Welcome to Just Old Flies

Welcome to 'just old flies,' a section of methods and flies that used-to-be. These flies were tied with the only materials available. Long before the advent of 'modern' tying materials, they were created and improved upon at a far slower pace than todays modern counterparts; limited by materials available and the tiers imagination.

Once long gone, there existed a 'fraternity' of anglers who felt an obligation to use only the 'standard' patterns of the day. We hope to bring a bit of nostalgia to these pages and to you. And sometimes what you find here will not always be about fishing. Perhaps you will enjoy them. Perhaps you will fish the flies. Perhaps?

Part One hundred seventy-nine

Bingham Special

Bingham Special

Compiled by Deanna Lee Birkholm

The originator of this small casting streamer is Bob Bedell of Solon, Maine, one of the old-timer Maine Down East fly tyers. It's small size is especially easy to cast to landlocks, brookies, and rainbows of the Bingham area of Maine.

First used in 1972 with a sinking line and dredging down deep style of fishing for the cold-water species of fish that live in that area. The early season has tough conditions; the fish tend to be logy and down deep and you have to get down to them with sinking lines and flies. This fly is particularly effective in Carry Pond in the Bingham area.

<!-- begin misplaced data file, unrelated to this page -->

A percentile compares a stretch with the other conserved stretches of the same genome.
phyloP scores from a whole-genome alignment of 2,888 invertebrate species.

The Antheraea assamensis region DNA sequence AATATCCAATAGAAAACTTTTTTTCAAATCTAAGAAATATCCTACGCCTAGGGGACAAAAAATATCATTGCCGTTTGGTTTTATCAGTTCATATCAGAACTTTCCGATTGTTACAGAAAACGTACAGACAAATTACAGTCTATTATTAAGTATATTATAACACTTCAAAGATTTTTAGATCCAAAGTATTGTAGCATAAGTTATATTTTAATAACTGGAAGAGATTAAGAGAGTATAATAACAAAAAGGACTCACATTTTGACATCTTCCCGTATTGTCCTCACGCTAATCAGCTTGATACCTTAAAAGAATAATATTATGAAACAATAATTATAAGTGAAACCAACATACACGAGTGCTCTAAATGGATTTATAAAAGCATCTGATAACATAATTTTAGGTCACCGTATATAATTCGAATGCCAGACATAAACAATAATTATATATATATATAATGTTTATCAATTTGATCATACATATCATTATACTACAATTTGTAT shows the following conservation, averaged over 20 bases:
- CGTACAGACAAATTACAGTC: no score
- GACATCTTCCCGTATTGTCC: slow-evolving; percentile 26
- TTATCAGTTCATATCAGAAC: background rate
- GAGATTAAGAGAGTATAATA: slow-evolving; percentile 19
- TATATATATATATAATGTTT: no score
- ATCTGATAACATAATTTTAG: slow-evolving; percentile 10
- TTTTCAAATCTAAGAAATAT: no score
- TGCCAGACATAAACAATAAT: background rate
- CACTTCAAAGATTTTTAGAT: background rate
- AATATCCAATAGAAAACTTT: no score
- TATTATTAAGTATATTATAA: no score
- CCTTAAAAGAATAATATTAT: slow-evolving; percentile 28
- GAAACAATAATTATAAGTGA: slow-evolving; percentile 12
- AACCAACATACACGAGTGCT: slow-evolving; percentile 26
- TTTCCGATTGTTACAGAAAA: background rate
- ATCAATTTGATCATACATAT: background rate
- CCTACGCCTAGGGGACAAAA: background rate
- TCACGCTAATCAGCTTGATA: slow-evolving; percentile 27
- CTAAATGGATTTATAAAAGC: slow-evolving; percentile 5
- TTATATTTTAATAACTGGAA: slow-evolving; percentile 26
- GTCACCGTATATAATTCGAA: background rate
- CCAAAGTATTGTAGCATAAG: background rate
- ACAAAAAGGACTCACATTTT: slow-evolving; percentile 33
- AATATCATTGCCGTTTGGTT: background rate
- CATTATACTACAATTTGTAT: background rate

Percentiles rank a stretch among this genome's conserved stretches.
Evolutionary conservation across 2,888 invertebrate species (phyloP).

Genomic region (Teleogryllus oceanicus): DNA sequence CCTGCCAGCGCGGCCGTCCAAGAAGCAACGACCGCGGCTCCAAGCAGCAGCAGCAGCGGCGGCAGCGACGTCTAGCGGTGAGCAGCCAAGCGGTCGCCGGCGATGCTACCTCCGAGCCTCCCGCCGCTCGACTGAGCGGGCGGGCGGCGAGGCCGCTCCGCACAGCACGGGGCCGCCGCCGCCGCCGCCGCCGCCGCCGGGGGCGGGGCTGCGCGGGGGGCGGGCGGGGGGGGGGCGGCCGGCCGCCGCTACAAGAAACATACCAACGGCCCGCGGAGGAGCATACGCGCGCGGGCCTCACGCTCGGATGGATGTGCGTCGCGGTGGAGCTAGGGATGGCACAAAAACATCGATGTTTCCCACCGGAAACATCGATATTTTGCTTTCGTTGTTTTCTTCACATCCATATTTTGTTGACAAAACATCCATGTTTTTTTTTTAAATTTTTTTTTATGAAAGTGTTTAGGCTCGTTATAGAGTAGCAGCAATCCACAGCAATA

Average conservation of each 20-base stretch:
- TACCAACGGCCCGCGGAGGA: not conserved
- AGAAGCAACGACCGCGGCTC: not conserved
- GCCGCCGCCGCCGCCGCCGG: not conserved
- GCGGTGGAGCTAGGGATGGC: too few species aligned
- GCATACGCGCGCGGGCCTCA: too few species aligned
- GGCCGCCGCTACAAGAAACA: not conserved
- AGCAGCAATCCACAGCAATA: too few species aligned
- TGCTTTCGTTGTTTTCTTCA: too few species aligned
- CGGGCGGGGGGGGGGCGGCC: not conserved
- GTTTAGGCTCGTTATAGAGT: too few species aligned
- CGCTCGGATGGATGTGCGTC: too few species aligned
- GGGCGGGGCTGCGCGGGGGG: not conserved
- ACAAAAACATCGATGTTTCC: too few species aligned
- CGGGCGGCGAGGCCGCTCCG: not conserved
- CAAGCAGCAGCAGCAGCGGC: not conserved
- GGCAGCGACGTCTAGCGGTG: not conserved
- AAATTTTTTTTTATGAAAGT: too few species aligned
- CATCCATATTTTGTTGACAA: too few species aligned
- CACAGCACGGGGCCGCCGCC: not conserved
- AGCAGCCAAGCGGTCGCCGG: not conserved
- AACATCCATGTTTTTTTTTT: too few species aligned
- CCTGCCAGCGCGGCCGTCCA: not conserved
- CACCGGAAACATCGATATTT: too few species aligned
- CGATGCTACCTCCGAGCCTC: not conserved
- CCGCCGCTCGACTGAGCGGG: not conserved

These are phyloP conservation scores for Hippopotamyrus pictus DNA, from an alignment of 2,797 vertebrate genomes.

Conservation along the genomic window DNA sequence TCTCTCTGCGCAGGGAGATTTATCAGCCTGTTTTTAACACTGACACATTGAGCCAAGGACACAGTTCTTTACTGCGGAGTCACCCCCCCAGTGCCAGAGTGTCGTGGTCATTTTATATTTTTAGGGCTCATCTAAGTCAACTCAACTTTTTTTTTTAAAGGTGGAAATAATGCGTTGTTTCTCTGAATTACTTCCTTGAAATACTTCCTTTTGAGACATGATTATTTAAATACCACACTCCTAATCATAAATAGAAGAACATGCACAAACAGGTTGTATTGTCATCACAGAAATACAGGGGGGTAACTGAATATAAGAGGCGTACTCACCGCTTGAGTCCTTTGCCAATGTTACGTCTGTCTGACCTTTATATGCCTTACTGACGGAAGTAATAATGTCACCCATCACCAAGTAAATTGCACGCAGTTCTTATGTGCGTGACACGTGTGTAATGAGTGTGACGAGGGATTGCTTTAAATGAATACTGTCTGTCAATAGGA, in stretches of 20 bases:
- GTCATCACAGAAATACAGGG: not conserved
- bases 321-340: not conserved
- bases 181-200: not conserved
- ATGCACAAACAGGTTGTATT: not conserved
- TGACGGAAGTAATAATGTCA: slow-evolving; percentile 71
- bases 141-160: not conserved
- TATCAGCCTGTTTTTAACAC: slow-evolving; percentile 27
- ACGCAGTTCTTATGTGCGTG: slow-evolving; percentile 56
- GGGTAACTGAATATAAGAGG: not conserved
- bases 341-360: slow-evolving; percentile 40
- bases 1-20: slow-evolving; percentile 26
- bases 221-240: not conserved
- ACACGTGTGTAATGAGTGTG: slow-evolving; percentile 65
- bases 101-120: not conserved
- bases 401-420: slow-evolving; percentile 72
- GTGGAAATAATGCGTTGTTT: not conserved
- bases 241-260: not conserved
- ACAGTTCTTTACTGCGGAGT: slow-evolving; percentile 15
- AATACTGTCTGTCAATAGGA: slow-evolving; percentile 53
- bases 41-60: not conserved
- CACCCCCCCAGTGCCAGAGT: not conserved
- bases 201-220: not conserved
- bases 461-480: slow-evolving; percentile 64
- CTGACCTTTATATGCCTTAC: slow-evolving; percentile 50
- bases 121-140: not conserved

This bait-type fly can be made with materials which are plentiful and easy to use. The state of Maine has to be considered the bucktail/streamer capital of the world. The smelt fly patterns alone would keep you tying for a very long cold winter.

Bingham Special
As tied by Dick Surette

    Hook:  Mustad #9575, sizes 10 - 12.

    Thread:  Black pre-waxed nylon.

    Body:  Flat silver tinsel.

    Throat:  Long as hook, white impali, Peacock herl tied directly under hook.

    Wing:  Underwing of yellow impali, tied length of hook. Topwing - four grizzly saddles, usual streamer style.

    Cheeks:  Brown breast of partridge.

    Eyes:  White with black center, clear lacquer over.

Credits: Information and recipe from Dick Surette's Trout and Salmon Fly Index, photo from Forgotten Flies.

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